Excitingly in 2014, Christine Nagel – herself behind countless stunning creations (read more about her here, in our ‘nose’ interview) – was appointed by Hermès to work alongside the master as a second in-house perfumer. The torch passing to a woman, this time…
Together, these gifted ‘noses’ – pictured top – worked on citrusy Eau de Néroli Doré and tart, juicy-sweet Eau de Rhubarbe Éclarte, for the Cologne line. But in autumn 2016, Nagel’s solo creation Galop d’Hermès was unveiled, to great acclaim. It perfectly captures the leather for which the house is renowned in a bold signature perfume presented in an exquisite – and refillable – modern-looking bottle (left), inspired by a 1930s archetype Christine stumbled upon while perusing the archives.
‘At Hermès,’ she told New York magazine, ‘we don’t do perfume “briefs – so I have the freedom to do whatever I want… All my life, I had imagined leather as masculine. It’s sometimes used in feminine fragrances, but just a touch. It was important to me to express the femininity of Hermès, and I thought that this particular leather was elegant and soft, like a woman’s skin. I returned to my lab to create an infusion. To do this, perfumers put little pieces [of leather] into a beaker and after three or four weeks, you filter and filter and you get the odour of leather…’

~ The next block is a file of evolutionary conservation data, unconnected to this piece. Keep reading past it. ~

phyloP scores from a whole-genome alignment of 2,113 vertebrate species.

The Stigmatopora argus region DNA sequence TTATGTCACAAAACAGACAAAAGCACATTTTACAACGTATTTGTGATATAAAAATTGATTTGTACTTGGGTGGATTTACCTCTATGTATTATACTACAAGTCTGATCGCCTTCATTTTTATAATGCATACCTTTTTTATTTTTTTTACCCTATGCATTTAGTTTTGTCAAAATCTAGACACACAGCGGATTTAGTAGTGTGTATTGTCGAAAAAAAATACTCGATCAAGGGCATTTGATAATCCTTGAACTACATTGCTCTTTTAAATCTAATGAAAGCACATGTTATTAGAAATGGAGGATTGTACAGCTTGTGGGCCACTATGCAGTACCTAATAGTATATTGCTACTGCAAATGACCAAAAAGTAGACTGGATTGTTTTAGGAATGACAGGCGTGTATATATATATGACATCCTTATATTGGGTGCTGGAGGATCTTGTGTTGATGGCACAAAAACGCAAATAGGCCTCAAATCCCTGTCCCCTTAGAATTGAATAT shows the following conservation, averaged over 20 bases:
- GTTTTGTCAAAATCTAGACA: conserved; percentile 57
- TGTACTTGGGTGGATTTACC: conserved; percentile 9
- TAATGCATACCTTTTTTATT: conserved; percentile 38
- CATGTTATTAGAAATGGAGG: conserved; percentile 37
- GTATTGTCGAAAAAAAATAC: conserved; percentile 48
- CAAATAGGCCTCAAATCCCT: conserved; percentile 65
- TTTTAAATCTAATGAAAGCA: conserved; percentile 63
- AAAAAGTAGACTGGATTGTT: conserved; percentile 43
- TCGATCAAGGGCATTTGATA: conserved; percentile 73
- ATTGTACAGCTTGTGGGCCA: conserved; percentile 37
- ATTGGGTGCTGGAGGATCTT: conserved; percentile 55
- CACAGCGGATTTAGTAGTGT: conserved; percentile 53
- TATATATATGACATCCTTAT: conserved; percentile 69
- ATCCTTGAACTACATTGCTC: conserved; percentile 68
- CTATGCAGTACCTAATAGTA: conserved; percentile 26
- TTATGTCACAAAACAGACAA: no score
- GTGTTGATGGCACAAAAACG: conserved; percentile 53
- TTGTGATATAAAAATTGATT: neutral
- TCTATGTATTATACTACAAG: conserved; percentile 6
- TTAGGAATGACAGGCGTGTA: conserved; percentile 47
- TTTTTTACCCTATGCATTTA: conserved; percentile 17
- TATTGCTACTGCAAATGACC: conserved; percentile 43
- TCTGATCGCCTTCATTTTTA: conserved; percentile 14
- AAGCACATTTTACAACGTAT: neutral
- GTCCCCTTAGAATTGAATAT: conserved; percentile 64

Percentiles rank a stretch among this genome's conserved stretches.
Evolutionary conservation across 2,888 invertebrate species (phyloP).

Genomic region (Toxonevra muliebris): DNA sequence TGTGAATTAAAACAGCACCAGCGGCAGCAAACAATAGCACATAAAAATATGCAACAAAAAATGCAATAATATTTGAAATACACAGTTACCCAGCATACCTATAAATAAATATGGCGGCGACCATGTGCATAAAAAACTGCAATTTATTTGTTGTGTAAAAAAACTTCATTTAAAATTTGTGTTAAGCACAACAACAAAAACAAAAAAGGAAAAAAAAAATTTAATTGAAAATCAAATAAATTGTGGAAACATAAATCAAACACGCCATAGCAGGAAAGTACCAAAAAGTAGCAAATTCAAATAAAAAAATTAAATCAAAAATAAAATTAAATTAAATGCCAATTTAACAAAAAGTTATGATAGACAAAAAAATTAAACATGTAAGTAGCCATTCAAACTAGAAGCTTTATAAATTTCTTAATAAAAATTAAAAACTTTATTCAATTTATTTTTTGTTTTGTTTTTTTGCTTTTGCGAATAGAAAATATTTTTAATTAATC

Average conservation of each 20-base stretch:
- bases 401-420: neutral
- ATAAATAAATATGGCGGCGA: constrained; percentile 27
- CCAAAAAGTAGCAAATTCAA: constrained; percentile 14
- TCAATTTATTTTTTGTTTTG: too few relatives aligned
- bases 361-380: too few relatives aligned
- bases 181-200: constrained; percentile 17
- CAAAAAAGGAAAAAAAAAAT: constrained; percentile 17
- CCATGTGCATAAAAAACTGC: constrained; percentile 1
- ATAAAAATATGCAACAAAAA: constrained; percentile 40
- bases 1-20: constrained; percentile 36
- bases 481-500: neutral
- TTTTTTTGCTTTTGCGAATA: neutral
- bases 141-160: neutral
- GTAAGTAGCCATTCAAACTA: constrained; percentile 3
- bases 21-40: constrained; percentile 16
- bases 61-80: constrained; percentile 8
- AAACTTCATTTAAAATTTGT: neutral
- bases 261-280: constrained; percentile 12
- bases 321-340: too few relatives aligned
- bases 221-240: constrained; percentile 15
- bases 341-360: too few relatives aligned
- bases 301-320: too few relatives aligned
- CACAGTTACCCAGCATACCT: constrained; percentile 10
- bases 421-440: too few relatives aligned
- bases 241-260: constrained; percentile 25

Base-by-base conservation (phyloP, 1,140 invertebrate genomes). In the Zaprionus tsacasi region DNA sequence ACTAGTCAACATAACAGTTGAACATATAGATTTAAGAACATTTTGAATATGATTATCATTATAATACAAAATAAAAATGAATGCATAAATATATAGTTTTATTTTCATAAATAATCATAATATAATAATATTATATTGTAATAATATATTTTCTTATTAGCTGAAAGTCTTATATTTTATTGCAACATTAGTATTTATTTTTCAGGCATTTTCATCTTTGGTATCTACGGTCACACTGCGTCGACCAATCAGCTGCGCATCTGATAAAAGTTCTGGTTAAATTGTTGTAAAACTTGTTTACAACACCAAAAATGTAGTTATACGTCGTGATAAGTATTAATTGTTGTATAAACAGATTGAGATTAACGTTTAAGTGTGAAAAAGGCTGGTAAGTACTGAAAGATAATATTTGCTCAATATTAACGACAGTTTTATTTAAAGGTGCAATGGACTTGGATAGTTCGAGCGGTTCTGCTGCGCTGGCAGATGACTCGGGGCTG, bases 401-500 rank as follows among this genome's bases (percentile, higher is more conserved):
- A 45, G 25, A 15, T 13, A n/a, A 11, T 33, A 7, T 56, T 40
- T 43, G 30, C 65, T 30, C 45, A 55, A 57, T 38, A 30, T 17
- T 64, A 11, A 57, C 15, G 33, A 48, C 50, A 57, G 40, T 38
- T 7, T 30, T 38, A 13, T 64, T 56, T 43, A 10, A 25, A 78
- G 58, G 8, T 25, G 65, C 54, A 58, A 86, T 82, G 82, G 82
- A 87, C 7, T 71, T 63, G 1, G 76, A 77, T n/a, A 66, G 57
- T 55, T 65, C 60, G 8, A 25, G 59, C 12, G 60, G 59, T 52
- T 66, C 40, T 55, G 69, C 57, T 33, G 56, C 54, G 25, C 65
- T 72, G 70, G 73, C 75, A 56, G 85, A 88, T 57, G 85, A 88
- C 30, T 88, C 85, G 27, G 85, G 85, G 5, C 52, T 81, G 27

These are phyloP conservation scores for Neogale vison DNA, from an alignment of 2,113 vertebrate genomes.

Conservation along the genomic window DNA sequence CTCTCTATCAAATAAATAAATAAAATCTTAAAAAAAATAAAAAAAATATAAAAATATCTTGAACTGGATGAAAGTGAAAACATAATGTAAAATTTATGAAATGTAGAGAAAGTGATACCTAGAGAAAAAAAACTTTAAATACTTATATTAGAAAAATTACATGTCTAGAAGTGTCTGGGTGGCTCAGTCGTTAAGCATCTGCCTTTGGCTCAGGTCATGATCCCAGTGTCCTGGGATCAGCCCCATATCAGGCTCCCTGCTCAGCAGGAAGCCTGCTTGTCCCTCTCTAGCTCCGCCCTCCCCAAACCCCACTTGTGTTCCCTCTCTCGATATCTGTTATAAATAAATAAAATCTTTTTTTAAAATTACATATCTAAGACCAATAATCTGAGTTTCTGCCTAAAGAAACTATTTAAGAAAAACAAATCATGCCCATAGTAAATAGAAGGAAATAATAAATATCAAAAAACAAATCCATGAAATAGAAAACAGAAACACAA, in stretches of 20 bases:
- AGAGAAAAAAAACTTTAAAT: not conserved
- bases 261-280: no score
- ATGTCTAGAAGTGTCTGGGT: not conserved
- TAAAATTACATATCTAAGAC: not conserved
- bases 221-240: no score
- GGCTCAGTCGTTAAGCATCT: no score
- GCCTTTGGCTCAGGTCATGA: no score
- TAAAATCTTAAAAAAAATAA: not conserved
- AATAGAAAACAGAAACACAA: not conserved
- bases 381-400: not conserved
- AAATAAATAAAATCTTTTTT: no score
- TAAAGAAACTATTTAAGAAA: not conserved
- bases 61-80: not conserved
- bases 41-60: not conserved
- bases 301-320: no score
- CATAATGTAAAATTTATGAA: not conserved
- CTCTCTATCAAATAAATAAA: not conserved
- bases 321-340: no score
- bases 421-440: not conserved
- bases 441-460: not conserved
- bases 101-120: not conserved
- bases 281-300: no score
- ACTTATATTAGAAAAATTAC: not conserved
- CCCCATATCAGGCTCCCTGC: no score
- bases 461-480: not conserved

Alongside this infusion, Christine opted for rose. ‘Combining the two is a delicate dance,’ she acknowledges, talking about the creation of Galop d’Hermès. ‘I chose a Turkish rose, which has a stronger scent than other roses. It was thanks to my experience as a chemist that I was able to balance the two notes. When you open the bottle, you don’t know if you smell the rose or leather first. On the skin, it’s the same thing.’
And thus, the house of Hermès gallops forward into another exciting phase, in its history…